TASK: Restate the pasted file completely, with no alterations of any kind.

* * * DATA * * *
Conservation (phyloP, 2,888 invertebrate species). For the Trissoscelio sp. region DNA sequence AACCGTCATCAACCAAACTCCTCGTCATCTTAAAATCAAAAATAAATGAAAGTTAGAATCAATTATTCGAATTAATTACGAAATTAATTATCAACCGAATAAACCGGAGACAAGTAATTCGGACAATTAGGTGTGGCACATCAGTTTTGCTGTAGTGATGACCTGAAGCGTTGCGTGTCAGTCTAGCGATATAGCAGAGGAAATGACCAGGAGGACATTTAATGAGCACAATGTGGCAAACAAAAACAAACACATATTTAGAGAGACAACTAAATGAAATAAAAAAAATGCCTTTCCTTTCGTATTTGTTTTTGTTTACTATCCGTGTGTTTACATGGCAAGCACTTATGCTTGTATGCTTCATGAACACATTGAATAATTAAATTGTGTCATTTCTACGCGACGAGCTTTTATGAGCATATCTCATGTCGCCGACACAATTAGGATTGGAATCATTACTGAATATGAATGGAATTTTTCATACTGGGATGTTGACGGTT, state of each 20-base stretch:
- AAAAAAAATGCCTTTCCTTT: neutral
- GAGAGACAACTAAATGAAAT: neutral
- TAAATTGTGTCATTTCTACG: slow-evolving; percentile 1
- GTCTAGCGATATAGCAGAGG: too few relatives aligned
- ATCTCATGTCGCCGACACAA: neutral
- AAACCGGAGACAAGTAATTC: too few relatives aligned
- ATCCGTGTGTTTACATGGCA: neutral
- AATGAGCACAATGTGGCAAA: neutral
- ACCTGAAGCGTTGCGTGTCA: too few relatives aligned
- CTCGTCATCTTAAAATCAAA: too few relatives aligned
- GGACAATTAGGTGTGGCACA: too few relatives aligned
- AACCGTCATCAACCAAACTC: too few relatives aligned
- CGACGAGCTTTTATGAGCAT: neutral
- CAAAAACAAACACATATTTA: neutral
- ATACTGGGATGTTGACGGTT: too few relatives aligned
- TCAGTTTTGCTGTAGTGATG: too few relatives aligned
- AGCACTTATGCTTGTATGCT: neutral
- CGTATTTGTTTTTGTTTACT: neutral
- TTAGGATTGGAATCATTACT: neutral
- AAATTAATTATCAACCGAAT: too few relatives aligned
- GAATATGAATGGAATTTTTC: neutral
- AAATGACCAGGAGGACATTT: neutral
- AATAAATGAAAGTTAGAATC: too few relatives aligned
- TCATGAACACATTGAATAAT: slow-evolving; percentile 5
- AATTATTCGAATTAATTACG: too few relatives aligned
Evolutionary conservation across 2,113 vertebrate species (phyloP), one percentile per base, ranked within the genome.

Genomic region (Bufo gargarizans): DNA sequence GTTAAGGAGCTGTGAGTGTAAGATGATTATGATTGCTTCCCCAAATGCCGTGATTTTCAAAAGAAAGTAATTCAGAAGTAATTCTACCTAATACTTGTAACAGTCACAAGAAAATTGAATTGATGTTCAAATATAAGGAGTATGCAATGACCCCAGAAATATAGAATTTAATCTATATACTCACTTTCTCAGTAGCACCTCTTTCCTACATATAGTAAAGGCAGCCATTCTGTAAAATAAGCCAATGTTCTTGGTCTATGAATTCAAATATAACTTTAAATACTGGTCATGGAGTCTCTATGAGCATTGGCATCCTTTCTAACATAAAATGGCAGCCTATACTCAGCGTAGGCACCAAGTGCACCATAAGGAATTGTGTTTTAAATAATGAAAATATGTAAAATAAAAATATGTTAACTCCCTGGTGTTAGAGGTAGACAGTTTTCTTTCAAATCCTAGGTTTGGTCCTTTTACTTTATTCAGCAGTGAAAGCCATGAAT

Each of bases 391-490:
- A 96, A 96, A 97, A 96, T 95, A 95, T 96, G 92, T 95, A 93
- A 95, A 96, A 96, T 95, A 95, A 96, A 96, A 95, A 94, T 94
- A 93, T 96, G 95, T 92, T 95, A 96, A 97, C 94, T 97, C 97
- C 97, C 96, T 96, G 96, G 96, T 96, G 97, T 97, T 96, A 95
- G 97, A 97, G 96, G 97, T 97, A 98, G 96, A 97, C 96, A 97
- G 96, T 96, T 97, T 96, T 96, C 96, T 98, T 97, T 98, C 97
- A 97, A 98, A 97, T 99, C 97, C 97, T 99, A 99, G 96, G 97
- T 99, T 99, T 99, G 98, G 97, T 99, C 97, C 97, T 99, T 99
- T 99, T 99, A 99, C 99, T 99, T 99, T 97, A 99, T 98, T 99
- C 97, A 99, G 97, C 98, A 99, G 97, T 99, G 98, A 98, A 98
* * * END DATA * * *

Conservation (phyloP, 2,888 invertebrate species). For the Trissoscelio sp. region DNA sequence AACCGTCATCAACCAAACTCCTCGTCATCTTAAAATCAAAAATAAATGAAAGTTAGAATCAATTATTCGAATTAATTACGAAATTAATTATCAACCGAATAAACCGGAGACAAGTAATTCGGACAATTAGGTGTGGCACATCAGTTTTGCTGTAGTGATGACCTGAAGCGTTGCGTGTCAGTCTAGCGATATAGCAGAGGAAATGACCAGGAGGACATTTAATGAGCACAATGTGGCAAACAAAAACAAACACATATTTAGAGAGACAACTAAATGAAATAAAAAAAATGCCTTTCCTTTCGTATTTGTTTTTGTTTACTATCCGTGTGTTTACATGGCAAGCACTTATGCTTGTATGCTTCATGAACACATTGAATAATTAAATTGTGTCATTTCTACGCGACGAGCTTTTATGAGCATATCTCATGTCGCCGACACAATTAGGATTGGAATCATTACTGAATATGAATGGAATTTTTCATACTGGGATGTTGACGGTT, state of each 20-base stretch:
- AAAAAAAATGCCTTTCCTTT: neutral
- GAGAGACAACTAAATGAAAT: neutral
- TAAATTGTGTCATTTCTACG: slow-evolving; percentile 1
- GTCTAGCGATATAGCAGAGG: too few relatives aligned
- ATCTCATGTCGCCGACACAA: neutral
- AAACCGGAGACAAGTAATTC: too few relatives aligned
- ATCCGTGTGTTTACATGGCA: neutral
- AATGAGCACAATGTGGCAAA: neutral
- ACCTGAAGCGTTGCGTGTCA: too few relatives aligned
- CTCGTCATCTTAAAATCAAA: too few relatives aligned
- GGACAATTAGGTGTGGCACA: too few relatives aligned
- AACCGTCATCAACCAAACTC: too few relatives aligned
- CGACGAGCTTTTATGAGCAT: neutral
- CAAAAACAAACACATATTTA: neutral
- ATACTGGGATGTTGACGGTT: too few relatives aligned
- TCAGTTTTGCTGTAGTGATG: too few relatives aligned
- AGCACTTATGCTTGTATGCT: neutral
- CGTATTTGTTTTTGTTTACT: neutral
- TTAGGATTGGAATCATTACT: neutral
- AAATTAATTATCAACCGAAT: too few relatives aligned
- GAATATGAATGGAATTTTTC: neutral
- AAATGACCAGGAGGACATTT: neutral
- AATAAATGAAAGTTAGAATC: too few relatives aligned
- TCATGAACACATTGAATAAT: slow-evolving; percentile 5
- AATTATTCGAATTAATTACG: too few relatives aligned
Evolutionary conservation across 2,113 vertebrate species (phyloP), one percentile per base, ranked within the genome.

Genomic region (Bufo gargarizans): DNA sequence GTTAAGGAGCTGTGAGTGTAAGATGATTATGATTGCTTCCCCAAATGCCGTGATTTTCAAAAGAAAGTAATTCAGAAGTAATTCTACCTAATACTTGTAACAGTCACAAGAAAATTGAATTGATGTTCAAATATAAGGAGTATGCAATGACCCCAGAAATATAGAATTTAATCTATATACTCACTTTCTCAGTAGCACCTCTTTCCTACATATAGTAAAGGCAGCCATTCTGTAAAATAAGCCAATGTTCTTGGTCTATGAATTCAAATATAACTTTAAATACTGGTCATGGAGTCTCTATGAGCATTGGCATCCTTTCTAACATAAAATGGCAGCCTATACTCAGCGTAGGCACCAAGTGCACCATAAGGAATTGTGTTTTAAATAATGAAAATATGTAAAATAAAAATATGTTAACTCCCTGGTGTTAGAGGTAGACAGTTTTCTTTCAAATCCTAGGTTTGGTCCTTTTACTTTATTCAGCAGTGAAAGCCATGAAT

Each of bases 391-490:
- A 96, A 96, A 97, A 96, T 95, A 95, T 96, G 92, T 95, A 93
- A 95, A 96, A 96, T 95, A 95, A 96, A 96, A 95, A 94, T 94
- A 93, T 96, G 95, T 92, T 95, A 96, A 97, C 94, T 97, C 97
- C 97, C 96, T 96, G 96, G 96, T 96, G 97, T 97, T 96, A 95
- G 97, A 97, G 96, G 97, T 97, A 98, G 96, A 97, C 96, A 97
- G 96, T 96, T 97, T 96, T 96, C 96, T 98, T 97, T 98, C 97
- A 97, A 98, A 97, T 99, C 97, C 97, T 99, A 99, G 96, G 97
- T 99, T 99, T 99, G 98, G 97, T 99, C 97, C 97, T 99, T 99
- T 99, T 99, A 99, C 99, T 99, T 99, T 97, A 99, T 98, T 99
- C 97, A 99, G 97, C 98, A 99, G 97, T 99, G 98, A 98, A 98